5. I found Academy´s Tempest at a good price, and I wanted to know the opinions of other people before I buy it (fit etc...) Also, about the decals. An article on Modeling Madness says they worked perfectly, but the author of the kit´s preview on the same site mentions Academy decals would peel off the model after some time, and comments on other sites say the decals wouldn´t even stick to the model. Is this something that could be solved by soaking them in very hot water and then applying decal softener (I use Vallejo´)? Thank you kindly.
  6. Hi All Here my entry to the GB PM Models Hawker Sea Fury T20 . Here is the starting pic hope to start soon Martin H
  7. I finished this model last night. It represents the plane on which Pierre Clostermann was flying. You know everything about the models, there are no problems for work, except for the decals that are terribly fat. I am pleased that it all turned out in the end. Here's the picture. [
  8. Hi Everyone My B17 Mk III is coming along nicely but I don't have any real progress pictures at the moment as theres not much to show. However for my summer build I've decided on Special Hobby's rather nice 1/32 Hawker Tempest II. It will be built OOB as its the "High Tech" flavoured version so you get everything you need to build what I hope will be a crackin' model. Cheers Iain
  9. Hello all I haven't attempted any modelling for a long time as I've been a little immobile. Well the boredom is driving me mad, mad I tell you . In the past I have referred to my self psychology 'worry kit' approach. To recap briefly, if the project I'm working on gets too difficult, to refresh my mojo I have a few old kits secreted around the bench. These are normally old Frog, Revell, old raised panel line Airfix, Italeri and the like. It's may seem strange I should call them 'worry kits', but they serve the same purpose as 'worry balls'. Here are some worry balls: Basically one fondles the balls in the hand, until one feels a sense of release from worry . 'Worry kits' are approached in the same manner; One fondles the plastic, may even build a bit, until the worry is gone, mojo returned. After a period away from the bench, the wind, wife, children and little green people have turned it into a horror beyond description. Eek. Oh dear So that's where my 'tens' machine is . Trapped in a forest of clamps . . In there are 3 current group build subjects, a 'too late' group build subject, and a rather long term WIP threesome. I decided it would be good to tidy it all up, get everything back in order and recommence. . After half an hour I found myself laying on the floor, sweating and groaning (nothing new there then), calling for Mrs. Tiger. A peppermint tea and shuffle to the bedroom later I realised a rethink was necessary. Time for a worry kit. A little shuffle back to the bench, and I pulled it out. A little green one in a bag. It's a Revell 1962 Hawker Tempest. I have no box, but it has instructions and original decals. I found in the bag a set of decals I placed there long ago, for 'Le Grand Charles', one of the Tempest Mk. V aircraft flown by Pierre Clostermann. I am going to construct this kit whilst in my bed. On the only tea tray we have. It it is quite the most lurid, old and disconcerting tea tray I have ever seen. One of my favourite large local fish and chip trays will also be used to, I hope, prevent the tray from sending us all boz-eyed . All very high-tech and tasteful. Photographs next. Meanwhile I found this on 'Pinterest' with no copyright information. I find it rather inspiring: In the interim, could anyone please impart any information on just how inaccurate this kit may be? I will be doing it OOB (out of the bin), and very likely hand painting with Lifecolor acrylics. For a change, it will have a pilot. Just for fun . Thanks for reading folks Have a nice Sunday TonyT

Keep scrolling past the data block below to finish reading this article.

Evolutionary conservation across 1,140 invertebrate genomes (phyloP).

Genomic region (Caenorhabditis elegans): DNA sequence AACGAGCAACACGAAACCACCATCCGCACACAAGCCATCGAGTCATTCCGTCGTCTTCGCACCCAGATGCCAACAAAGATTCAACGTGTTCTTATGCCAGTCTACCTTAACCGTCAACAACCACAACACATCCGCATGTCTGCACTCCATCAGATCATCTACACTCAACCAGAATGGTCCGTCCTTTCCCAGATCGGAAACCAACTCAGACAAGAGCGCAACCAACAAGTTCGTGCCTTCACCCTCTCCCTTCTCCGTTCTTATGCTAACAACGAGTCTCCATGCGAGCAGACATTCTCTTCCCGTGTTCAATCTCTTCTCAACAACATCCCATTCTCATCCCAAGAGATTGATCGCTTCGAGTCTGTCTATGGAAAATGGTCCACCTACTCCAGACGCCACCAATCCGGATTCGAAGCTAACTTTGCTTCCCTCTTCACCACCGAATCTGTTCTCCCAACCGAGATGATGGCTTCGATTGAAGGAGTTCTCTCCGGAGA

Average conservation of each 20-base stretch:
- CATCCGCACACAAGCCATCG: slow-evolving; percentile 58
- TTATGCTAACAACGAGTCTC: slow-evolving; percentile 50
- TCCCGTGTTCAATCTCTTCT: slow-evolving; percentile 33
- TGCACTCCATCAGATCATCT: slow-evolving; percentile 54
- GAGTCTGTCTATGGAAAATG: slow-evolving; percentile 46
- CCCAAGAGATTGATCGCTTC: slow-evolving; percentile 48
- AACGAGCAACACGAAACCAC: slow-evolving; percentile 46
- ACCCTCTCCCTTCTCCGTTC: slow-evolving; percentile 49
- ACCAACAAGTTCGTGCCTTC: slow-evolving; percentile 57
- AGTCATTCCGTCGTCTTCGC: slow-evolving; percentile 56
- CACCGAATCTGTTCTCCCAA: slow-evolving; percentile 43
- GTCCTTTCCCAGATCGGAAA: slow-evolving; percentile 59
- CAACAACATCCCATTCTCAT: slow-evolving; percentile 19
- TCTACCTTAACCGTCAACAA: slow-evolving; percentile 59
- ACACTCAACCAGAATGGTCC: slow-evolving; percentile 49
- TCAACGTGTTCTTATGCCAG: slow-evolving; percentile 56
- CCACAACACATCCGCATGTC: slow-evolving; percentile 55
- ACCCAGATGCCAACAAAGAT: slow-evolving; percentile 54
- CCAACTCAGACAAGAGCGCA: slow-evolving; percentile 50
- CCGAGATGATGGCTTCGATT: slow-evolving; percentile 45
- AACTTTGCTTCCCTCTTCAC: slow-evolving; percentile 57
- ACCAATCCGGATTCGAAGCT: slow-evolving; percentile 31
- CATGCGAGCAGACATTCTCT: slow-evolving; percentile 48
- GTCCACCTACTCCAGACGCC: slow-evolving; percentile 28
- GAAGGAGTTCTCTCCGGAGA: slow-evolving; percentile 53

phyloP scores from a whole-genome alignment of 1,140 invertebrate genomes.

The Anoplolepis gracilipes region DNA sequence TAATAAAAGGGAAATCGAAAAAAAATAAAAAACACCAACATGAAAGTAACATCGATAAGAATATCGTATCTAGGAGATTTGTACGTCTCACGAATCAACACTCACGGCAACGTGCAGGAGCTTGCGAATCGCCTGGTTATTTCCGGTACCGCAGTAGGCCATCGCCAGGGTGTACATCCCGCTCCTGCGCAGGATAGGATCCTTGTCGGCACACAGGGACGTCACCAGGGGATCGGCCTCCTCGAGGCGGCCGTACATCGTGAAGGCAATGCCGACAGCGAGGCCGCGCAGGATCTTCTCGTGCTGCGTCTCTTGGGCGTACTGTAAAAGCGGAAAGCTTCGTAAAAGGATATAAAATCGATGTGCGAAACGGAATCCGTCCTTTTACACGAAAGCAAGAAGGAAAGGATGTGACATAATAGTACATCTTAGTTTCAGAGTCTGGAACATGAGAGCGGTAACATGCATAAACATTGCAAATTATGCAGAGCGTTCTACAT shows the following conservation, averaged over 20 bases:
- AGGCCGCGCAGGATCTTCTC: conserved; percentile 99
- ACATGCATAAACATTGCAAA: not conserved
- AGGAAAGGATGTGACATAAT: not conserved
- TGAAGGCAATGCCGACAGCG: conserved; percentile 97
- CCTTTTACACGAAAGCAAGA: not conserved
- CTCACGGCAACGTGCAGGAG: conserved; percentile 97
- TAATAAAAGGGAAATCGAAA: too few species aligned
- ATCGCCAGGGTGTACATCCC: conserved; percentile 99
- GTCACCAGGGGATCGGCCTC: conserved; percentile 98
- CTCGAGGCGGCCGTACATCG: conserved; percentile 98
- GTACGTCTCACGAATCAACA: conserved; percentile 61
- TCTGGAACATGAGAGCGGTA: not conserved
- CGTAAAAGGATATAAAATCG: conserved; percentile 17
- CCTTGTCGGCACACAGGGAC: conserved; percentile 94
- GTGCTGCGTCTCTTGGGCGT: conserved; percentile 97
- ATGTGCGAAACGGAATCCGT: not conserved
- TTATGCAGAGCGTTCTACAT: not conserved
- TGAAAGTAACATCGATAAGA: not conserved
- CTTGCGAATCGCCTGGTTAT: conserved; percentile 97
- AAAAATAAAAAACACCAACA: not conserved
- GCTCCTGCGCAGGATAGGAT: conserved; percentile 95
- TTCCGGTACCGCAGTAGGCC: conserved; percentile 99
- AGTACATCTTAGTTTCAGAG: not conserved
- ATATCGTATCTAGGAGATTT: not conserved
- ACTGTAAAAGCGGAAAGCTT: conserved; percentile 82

10. Does anybody know what the source of the markings for NX154 JV-K in the old Matchbox Tempest Mk.II/VI kit is? I've had a trawl through the internet and through Britmodeller but have not found anything. Were the markings based on a contemporary photo or something else? If they were based on a photo, can anyone point me to where I can find it please? I built the kit in the markings provided as a kid, but am now curious as to their origin, especially since I have a spare set and am tinkering with the idea of a modern build of this aircraft. Any help or info would be much appreciated, Mark.
  11. Hi, Two of my old kits - I still like them. They are much younger that Maryland - Hawker Tempest V - Heller/Airfix kit and Hawker Typhoon Ib - Frog kit. As far I I remember - Tempest is basicaly OOB except decals (red outlinings hand painted) wheres Typhoon was reshaped. I made smaller nose and spinner as well as re-shaped air oulet from cooler to make it similar to that of Tempest and I added bulb on canopy (this is a piece drop-like formed clear styrene glued just with Humbrol gloss varnish of the top of canopy. Perhaps there were some other operation which I do not remember now, after almost 20 years. Now I have in stash Airfix new Typhoon waiting for his turn... The Tempest is JN765, JF.K , markings of Squadron 3 RAF, P/O Kosh, Newchurch, UK, Summer 1944. It is like that: Typhoon is RB224 US.H "Land Girl" in markings of Squadron 56 RAF, Matlaske, UK, after March 1943 (name hand written): Comments welcome Regards Jerzy-Wojtek
  12. Finishing off that Typhoon a couple of weeks ago reminded me that I had a completed Academy Tempest sitting somewhere at the back of the garage. I dug it out and gave it a clean (and stuck the few bits that had fallen off). Actually built it about 8 or 9 years ago. I think it was one of the first models I completed with brush painted Tamiya acrylics. Completed out of the box as the aircraft of Wing Commander E.D. Mackie, OC 122 Wing, Fassberg, May 1945. Thanks for looking.